This is a slightly modified version of a note I sent to a client institution:
In recent weeks, the price of gold in US dollar terms has dropped from around 1660 to around 1560 now. That is a 6% drop. Risk appetite has dropped. Investors have flocked to the dollar and yen. The scent of debt-deleveraging induced deflation is in the air. Hence, investors feel the need to abandon gold. It is strange. Investors have proven, time and again, to be myopic. The US dollar is no panacea. The Federal Reserve has expanded its balance-sheet more than the European Central Bank and the Bank of Japan have done since September 2008.
There is no threat of deflation. If anything, there is the threat of stagflation: low economic growth or recession combined with persistently above-target inflation in the US and in Europe. There are still persistent calls for the Federal Reserve to further expand its balance-sheet. In fact, many want the Federal Reserve to abandon any caution and buy risky assets aggressively. The latest to make this call is the Chief Economist for Citigroup. Willem Buiter was once a member of the Monetary Policy Committee of the Bank of England and then taught at the London School of Economics. He used to be critical of the bailout of financial institutions. Then, he joined one. Now, he is calling for helicopter dropping of money by the US and UK central banks.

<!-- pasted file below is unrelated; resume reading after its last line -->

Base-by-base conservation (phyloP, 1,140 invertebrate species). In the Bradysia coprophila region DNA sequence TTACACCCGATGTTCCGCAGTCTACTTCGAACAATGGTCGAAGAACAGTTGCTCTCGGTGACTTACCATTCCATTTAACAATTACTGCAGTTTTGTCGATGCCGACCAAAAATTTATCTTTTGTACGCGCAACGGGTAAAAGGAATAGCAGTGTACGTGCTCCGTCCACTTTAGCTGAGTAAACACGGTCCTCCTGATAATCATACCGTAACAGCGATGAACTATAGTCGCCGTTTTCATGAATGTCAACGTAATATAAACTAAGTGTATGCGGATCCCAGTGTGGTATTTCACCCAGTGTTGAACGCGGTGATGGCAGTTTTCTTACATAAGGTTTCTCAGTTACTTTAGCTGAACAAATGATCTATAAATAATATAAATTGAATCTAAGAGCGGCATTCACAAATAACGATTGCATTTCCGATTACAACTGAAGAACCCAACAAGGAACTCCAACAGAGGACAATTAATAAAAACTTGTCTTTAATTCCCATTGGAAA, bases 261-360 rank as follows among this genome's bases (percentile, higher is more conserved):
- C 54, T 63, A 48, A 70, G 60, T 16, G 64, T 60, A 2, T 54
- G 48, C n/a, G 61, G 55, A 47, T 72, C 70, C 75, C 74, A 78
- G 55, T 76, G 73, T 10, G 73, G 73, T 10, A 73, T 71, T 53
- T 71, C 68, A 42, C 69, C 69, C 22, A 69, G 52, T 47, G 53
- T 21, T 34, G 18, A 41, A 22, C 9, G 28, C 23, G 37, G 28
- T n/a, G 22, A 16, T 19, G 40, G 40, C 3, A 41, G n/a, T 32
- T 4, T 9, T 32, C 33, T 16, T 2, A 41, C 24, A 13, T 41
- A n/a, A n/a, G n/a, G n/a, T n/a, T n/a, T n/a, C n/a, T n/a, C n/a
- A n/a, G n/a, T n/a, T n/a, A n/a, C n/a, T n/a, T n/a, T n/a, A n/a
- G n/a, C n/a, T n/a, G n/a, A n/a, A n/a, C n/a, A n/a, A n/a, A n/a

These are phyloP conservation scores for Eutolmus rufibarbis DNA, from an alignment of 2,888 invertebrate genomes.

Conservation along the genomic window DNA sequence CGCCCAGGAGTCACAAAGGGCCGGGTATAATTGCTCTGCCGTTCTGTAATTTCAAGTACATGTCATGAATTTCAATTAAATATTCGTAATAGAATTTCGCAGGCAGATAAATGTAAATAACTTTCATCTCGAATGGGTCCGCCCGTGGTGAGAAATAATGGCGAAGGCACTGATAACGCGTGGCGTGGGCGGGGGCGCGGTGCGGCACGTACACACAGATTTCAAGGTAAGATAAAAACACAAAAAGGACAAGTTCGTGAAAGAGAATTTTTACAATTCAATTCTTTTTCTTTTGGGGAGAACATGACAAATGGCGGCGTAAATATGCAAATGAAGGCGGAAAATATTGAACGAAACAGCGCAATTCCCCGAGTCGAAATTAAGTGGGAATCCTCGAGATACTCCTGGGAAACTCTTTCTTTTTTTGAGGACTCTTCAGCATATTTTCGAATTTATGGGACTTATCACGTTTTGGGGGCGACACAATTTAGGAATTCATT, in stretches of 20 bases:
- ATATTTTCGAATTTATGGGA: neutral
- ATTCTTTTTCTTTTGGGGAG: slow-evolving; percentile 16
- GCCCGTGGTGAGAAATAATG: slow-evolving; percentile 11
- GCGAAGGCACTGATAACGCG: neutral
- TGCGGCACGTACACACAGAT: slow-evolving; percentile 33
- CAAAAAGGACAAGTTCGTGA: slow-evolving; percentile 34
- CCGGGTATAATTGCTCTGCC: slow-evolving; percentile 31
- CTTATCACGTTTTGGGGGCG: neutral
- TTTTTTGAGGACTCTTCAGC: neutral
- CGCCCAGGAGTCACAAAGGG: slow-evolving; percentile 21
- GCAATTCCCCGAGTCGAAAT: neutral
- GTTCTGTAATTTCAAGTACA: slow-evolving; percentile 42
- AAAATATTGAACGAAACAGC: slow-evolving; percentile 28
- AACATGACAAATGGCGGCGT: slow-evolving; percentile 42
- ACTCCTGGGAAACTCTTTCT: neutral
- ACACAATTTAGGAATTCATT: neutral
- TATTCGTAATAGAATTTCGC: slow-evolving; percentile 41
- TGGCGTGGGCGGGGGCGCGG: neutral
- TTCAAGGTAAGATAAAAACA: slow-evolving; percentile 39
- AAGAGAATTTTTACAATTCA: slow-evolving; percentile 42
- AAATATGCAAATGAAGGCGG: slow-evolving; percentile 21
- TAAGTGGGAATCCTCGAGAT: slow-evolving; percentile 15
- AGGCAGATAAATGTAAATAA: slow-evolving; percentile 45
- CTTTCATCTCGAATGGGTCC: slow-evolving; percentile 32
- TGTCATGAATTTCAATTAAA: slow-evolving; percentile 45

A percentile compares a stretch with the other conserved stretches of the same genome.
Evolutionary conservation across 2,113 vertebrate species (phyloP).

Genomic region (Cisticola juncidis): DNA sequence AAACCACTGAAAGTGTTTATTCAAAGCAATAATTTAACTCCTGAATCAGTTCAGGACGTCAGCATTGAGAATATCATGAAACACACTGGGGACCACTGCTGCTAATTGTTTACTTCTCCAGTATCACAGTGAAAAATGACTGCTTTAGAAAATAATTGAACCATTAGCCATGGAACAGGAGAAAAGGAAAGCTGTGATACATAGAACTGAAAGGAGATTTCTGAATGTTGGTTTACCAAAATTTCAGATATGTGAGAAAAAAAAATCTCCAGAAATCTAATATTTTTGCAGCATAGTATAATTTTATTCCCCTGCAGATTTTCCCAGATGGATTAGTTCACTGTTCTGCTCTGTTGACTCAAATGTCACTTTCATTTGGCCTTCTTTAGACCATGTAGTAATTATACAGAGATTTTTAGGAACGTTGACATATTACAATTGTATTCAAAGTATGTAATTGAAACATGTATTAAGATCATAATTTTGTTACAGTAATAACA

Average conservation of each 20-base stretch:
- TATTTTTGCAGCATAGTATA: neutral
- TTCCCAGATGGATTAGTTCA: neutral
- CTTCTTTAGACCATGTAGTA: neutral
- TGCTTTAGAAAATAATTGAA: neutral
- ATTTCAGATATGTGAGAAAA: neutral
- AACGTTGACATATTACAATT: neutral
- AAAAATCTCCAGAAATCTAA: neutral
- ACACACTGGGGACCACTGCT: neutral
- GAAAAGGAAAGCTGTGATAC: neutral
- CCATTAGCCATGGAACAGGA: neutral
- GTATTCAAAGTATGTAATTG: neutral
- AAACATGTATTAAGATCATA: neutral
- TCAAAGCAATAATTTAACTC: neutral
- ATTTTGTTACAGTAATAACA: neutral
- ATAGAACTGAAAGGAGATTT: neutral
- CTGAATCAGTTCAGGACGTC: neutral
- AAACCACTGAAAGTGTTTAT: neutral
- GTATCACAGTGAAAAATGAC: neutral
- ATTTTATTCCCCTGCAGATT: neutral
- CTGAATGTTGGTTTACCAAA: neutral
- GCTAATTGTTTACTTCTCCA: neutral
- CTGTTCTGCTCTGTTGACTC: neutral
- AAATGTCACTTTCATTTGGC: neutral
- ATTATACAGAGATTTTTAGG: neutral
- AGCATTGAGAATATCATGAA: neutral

FT subscribers can download the report written by Buiter here. The blog post in FT Alphaville on the Buiter note is here. I have written a lengthy comment on this brazenly irresponsible suggestion by Buiter in my latest MINT column.
There are rumours that Germany might loosen its stance on inflation and austerity and let the European Central Bank drop rates and expand the size of its long-term repo operations. All of these point to rising risks of stagflation because these measures will not lead to more economic activity but to more fear among the public that something is drastically wrong for countries to adopt such reckless policies. People will fear inflation tax and the government slapping higher taxes in future to make up for such aggressive policy measures. Therefore, they are unlikely to spend more. They are going to hold on to their cash more tightly than before. More likely that they would keep it under the carpet than even put it in banks.
At the same time, aggressive liquidity measures would boost speculation in commodities, cheapen the value of paper currencies relative to real assets and reverse the recent decline in commodity prices. In other words, aggressive monetary easing is more likely to result in higher inflation than in a growth pick-up. That is where the policy paths are leading to.
Perhaps, this is the ‘darkest before dawn’ for gold. Alternatively, the global financial order that was born in the 1980s and the paper money standard are on their last legs. Willem Buiter’s article reinforces the belief that fiat money backers are propelled by a death wish.